Before Scary Stories to Tell in the Dark hits theaters this weekend, I had the chance to sit down with producer Guillermo del Toro and director André Øvredal to talk about the movie. We talked about everything from working with raw child actors to changing some of the stories, but I definitely wanted to make sure I brought up one of del Toro’s (and, as it turns out, Øvredal’s) favorite subjects: practical effects. From the start, the pair wanted to use as little green screen and CGI as possible, choosing instead to utilize practical visuals wherever possible.

Del Toro explained that it was for a number of reasons. For starters, practical effects feel more tangible in ways that mostly CG movies don’t. There are certain real-world details that CG technology hasn’t quite managed to capture yet, like the way light reflects or proportions. Del Toro pointed out that it’s the imperfections of human performance that makes is so real, something that CGI can’t do:

“I value the craft of makeup effects, but beyond that, I think the monsters are more scary. We use 85-90% physical, and then we add little details that are digital: the hair or little microexpressions. With Jangly Man we added the hands in different directions, blah blah blah. But for the most part, the creature is there. And the actors have something to react to and the light is hitting a real surface, and it’s much more real than CG. You cannot blend the little accidents of a hand sliding on the bars of a jail, or, you know, a turn that is not complete. These are beautiful things.”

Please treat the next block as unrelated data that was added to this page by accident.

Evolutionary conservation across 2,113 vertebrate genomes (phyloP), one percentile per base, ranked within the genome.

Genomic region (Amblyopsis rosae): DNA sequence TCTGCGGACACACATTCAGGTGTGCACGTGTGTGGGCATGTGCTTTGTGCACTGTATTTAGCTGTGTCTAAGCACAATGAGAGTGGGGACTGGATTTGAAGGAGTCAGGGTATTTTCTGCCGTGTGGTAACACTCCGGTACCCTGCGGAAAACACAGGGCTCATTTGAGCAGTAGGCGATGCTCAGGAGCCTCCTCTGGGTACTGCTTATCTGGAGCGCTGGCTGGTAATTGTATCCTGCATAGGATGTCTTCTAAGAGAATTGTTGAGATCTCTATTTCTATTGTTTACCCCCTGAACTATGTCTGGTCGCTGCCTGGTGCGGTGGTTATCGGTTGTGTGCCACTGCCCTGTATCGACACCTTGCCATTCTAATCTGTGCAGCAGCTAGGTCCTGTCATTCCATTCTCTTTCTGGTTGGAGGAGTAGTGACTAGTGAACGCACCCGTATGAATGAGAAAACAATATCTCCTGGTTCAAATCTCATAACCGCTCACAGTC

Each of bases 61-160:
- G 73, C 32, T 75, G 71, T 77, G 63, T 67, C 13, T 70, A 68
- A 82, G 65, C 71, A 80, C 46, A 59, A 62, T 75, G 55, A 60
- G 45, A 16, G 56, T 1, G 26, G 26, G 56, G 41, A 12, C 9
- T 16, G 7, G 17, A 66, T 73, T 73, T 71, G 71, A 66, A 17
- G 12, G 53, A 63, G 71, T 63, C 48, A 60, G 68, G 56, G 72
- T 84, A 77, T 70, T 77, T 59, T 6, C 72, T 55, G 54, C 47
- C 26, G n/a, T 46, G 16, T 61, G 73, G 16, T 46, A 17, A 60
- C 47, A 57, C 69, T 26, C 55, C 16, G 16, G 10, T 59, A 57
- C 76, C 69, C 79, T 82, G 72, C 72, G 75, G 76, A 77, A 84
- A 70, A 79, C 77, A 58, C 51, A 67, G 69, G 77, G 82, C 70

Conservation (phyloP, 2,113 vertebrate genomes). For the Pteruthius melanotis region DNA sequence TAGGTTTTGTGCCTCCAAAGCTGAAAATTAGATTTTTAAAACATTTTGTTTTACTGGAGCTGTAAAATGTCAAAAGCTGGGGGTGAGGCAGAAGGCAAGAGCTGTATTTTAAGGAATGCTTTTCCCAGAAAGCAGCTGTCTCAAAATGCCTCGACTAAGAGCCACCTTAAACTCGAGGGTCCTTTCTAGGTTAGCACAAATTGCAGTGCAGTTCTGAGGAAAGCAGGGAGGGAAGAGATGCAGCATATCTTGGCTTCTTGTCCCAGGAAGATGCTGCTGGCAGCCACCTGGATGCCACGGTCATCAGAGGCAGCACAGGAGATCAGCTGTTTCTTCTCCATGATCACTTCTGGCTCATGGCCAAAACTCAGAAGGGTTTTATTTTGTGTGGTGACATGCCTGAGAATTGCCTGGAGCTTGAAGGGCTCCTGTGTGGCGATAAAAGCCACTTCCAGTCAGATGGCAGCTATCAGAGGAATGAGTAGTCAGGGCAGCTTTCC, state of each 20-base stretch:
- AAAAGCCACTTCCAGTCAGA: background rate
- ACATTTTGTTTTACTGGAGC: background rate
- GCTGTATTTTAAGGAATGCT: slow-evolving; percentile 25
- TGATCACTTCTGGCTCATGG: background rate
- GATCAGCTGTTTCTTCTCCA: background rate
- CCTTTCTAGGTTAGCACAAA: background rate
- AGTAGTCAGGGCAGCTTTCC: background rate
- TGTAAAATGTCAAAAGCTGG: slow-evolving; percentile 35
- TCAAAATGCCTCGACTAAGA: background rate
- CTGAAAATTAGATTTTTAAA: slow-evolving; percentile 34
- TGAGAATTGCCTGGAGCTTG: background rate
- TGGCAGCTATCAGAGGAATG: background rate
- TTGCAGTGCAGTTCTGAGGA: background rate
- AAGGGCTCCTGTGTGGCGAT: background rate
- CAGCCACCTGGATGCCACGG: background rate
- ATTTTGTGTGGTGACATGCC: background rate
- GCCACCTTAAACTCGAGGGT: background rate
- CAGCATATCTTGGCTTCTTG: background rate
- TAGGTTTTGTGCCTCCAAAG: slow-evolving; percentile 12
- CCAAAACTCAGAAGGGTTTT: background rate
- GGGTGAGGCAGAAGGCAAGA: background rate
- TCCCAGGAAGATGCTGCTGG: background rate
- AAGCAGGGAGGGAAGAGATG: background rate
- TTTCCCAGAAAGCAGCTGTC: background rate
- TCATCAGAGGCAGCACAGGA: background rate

With a horror movie, making it as real as possible is vital. If a monster meant to be flesh and blood seems incorporeal, as if you could poke a stick right through it, the terror and dread it inspires is lacking; you know it’s a fake monster being created digitally. But practical effects, with real humans under prosthetics, make the monsters seem more there. And more there means more real means more able to get you.

To that end, del Toro and Øvredal knew exactly who they had in mind for the Jangly Man, a brand-new character introduced for the movie: actor Troy James. (“I worked with Troy first in The Strain,” del Toro reminded me.)

As the Jangly Man, James twists and contorts his body into all sorts of unnerving configurations, limb-folding and joint-popping in ways no human should be able to. The result is a character sure to be the first boogeyman thrill of more than one kid who sees Scary Stories.

“He does things that – and he knows it – he uses his body for dramatic storytelling,” explained del Toro. “He’ll go, ‘Look, let me try this.’ It’s more than human.”

You can watch the full interview below:

Scary Stories to Tell in the Dark is in theaters this weekend.

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